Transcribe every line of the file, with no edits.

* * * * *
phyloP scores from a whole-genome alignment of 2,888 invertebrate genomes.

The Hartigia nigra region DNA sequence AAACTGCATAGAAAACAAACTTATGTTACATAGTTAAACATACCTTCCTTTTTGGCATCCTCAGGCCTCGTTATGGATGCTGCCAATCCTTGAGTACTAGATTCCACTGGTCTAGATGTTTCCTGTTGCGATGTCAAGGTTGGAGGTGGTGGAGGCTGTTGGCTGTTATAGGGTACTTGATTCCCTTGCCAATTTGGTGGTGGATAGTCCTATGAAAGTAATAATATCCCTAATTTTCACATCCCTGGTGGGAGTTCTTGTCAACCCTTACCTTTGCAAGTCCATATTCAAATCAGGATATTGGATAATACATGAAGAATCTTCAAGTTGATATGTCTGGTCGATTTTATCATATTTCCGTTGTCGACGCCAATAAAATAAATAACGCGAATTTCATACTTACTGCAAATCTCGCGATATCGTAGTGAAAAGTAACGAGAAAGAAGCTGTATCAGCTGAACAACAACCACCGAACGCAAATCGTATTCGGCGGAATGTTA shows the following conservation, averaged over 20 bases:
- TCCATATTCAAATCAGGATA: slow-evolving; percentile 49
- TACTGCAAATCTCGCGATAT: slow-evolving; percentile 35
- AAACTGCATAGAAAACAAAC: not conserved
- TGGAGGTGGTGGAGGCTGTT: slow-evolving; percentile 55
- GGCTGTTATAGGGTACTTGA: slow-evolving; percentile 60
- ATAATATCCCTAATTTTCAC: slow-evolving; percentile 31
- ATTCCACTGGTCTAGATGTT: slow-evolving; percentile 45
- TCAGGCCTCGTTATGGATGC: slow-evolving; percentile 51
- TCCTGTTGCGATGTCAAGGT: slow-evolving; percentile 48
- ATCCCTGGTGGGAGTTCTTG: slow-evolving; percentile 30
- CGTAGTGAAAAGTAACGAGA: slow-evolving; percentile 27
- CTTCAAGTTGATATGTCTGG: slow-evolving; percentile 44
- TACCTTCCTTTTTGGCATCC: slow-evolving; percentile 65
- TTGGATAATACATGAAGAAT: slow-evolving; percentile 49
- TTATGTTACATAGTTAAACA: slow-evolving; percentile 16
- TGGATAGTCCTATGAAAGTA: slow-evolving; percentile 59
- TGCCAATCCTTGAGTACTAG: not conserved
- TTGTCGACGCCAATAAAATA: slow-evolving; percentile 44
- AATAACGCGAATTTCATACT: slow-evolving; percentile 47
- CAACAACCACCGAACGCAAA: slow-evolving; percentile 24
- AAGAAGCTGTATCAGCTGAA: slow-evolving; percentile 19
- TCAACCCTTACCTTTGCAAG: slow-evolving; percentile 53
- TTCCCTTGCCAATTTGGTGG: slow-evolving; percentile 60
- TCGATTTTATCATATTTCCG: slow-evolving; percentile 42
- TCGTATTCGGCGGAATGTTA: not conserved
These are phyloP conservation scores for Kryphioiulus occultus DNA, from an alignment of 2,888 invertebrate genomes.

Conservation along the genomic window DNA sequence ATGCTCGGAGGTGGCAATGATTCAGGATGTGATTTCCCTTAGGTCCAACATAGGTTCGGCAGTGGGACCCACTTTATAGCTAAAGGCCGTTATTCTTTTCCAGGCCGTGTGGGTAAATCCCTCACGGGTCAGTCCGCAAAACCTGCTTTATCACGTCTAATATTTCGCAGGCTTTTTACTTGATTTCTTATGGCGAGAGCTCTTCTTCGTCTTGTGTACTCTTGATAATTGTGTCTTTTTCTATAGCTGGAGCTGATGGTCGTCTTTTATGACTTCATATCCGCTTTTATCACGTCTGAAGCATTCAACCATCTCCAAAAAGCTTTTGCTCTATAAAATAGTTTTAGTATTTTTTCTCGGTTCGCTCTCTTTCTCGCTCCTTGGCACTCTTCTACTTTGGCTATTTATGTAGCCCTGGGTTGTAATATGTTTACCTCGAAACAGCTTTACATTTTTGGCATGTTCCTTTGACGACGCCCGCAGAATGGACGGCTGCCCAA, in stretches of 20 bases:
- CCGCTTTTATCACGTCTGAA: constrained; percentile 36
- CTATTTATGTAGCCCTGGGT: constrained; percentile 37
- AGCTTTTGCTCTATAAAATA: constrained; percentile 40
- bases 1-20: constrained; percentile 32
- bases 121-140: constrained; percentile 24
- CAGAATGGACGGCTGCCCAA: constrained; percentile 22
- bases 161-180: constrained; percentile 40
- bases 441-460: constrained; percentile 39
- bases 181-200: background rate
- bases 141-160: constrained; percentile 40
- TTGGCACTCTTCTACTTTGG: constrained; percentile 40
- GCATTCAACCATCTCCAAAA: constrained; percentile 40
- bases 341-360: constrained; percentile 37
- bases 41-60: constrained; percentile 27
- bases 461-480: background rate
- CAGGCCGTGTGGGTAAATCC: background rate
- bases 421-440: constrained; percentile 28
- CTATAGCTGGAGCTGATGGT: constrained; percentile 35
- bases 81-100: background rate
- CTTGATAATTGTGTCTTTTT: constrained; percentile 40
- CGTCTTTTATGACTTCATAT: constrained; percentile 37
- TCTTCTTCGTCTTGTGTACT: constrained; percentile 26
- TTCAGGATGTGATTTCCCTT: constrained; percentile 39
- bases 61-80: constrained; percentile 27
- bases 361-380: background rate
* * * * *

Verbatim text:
phyloP scores from a whole-genome alignment of 2,888 invertebrate genomes.

The Hartigia nigra region DNA sequence AAACTGCATAGAAAACAAACTTATGTTACATAGTTAAACATACCTTCCTTTTTGGCATCCTCAGGCCTCGTTATGGATGCTGCCAATCCTTGAGTACTAGATTCCACTGGTCTAGATGTTTCCTGTTGCGATGTCAAGGTTGGAGGTGGTGGAGGCTGTTGGCTGTTATAGGGTACTTGATTCCCTTGCCAATTTGGTGGTGGATAGTCCTATGAAAGTAATAATATCCCTAATTTTCACATCCCTGGTGGGAGTTCTTGTCAACCCTTACCTTTGCAAGTCCATATTCAAATCAGGATATTGGATAATACATGAAGAATCTTCAAGTTGATATGTCTGGTCGATTTTATCATATTTCCGTTGTCGACGCCAATAAAATAAATAACGCGAATTTCATACTTACTGCAAATCTCGCGATATCGTAGTGAAAAGTAACGAGAAAGAAGCTGTATCAGCTGAACAACAACCACCGAACGCAAATCGTATTCGGCGGAATGTTA shows the following conservation, averaged over 20 bases:
- TCCATATTCAAATCAGGATA: slow-evolving; percentile 49
- TACTGCAAATCTCGCGATAT: slow-evolving; percentile 35
- AAACTGCATAGAAAACAAAC: not conserved
- TGGAGGTGGTGGAGGCTGTT: slow-evolving; percentile 55
- GGCTGTTATAGGGTACTTGA: slow-evolving; percentile 60
- ATAATATCCCTAATTTTCAC: slow-evolving; percentile 31
- ATTCCACTGGTCTAGATGTT: slow-evolving; percentile 45
- TCAGGCCTCGTTATGGATGC: slow-evolving; percentile 51
- TCCTGTTGCGATGTCAAGGT: slow-evolving; percentile 48
- ATCCCTGGTGGGAGTTCTTG: slow-evolving; percentile 30
- CGTAGTGAAAAGTAACGAGA: slow-evolving; percentile 27
- CTTCAAGTTGATATGTCTGG: slow-evolving; percentile 44
- TACCTTCCTTTTTGGCATCC: slow-evolving; percentile 65
- TTGGATAATACATGAAGAAT: slow-evolving; percentile 49
- TTATGTTACATAGTTAAACA: slow-evolving; percentile 16
- TGGATAGTCCTATGAAAGTA: slow-evolving; percentile 59
- TGCCAATCCTTGAGTACTAG: not conserved
- TTGTCGACGCCAATAAAATA: slow-evolving; percentile 44
- AATAACGCGAATTTCATACT: slow-evolving; percentile 47
- CAACAACCACCGAACGCAAA: slow-evolving; percentile 24
- AAGAAGCTGTATCAGCTGAA: slow-evolving; percentile 19
- TCAACCCTTACCTTTGCAAG: slow-evolving; percentile 53
- TTCCCTTGCCAATTTGGTGG: slow-evolving; percentile 60
- TCGATTTTATCATATTTCCG: slow-evolving; percentile 42
- TCGTATTCGGCGGAATGTTA: not conserved
These are phyloP conservation scores for Kryphioiulus occultus DNA, from an alignment of 2,888 invertebrate genomes.

Conservation along the genomic window DNA sequence ATGCTCGGAGGTGGCAATGATTCAGGATGTGATTTCCCTTAGGTCCAACATAGGTTCGGCAGTGGGACCCACTTTATAGCTAAAGGCCGTTATTCTTTTCCAGGCCGTGTGGGTAAATCCCTCACGGGTCAGTCCGCAAAACCTGCTTTATCACGTCTAATATTTCGCAGGCTTTTTACTTGATTTCTTATGGCGAGAGCTCTTCTTCGTCTTGTGTACTCTTGATAATTGTGTCTTTTTCTATAGCTGGAGCTGATGGTCGTCTTTTATGACTTCATATCCGCTTTTATCACGTCTGAAGCATTCAACCATCTCCAAAAAGCTTTTGCTCTATAAAATAGTTTTAGTATTTTTTCTCGGTTCGCTCTCTTTCTCGCTCCTTGGCACTCTTCTACTTTGGCTATTTATGTAGCCCTGGGTTGTAATATGTTTACCTCGAAACAGCTTTACATTTTTGGCATGTTCCTTTGACGACGCCCGCAGAATGGACGGCTGCCCAA, in stretches of 20 bases:
- CCGCTTTTATCACGTCTGAA: constrained; percentile 36
- CTATTTATGTAGCCCTGGGT: constrained; percentile 37
- AGCTTTTGCTCTATAAAATA: constrained; percentile 40
- bases 1-20: constrained; percentile 32
- bases 121-140: constrained; percentile 24
- CAGAATGGACGGCTGCCCAA: constrained; percentile 22
- bases 161-180: constrained; percentile 40
- bases 441-460: constrained; percentile 39
- bases 181-200: background rate
- bases 141-160: constrained; percentile 40
- TTGGCACTCTTCTACTTTGG: constrained; percentile 40
- GCATTCAACCATCTCCAAAA: constrained; percentile 40
- bases 341-360: constrained; percentile 37
- bases 41-60: constrained; percentile 27
- bases 461-480: background rate
- CAGGCCGTGTGGGTAAATCC: background rate
- bases 421-440: constrained; percentile 28
- CTATAGCTGGAGCTGATGGT: constrained; percentile 35
- bases 81-100: background rate
- CTTGATAATTGTGTCTTTTT: constrained; percentile 40
- CGTCTTTTATGACTTCATAT: constrained; percentile 37
- TCTTCTTCGTCTTGTGTACT: constrained; percentile 26
- TTCAGGATGTGATTTCCCTT: constrained; percentile 39
- bases 61-80: constrained; percentile 27
- bases 361-380: background rate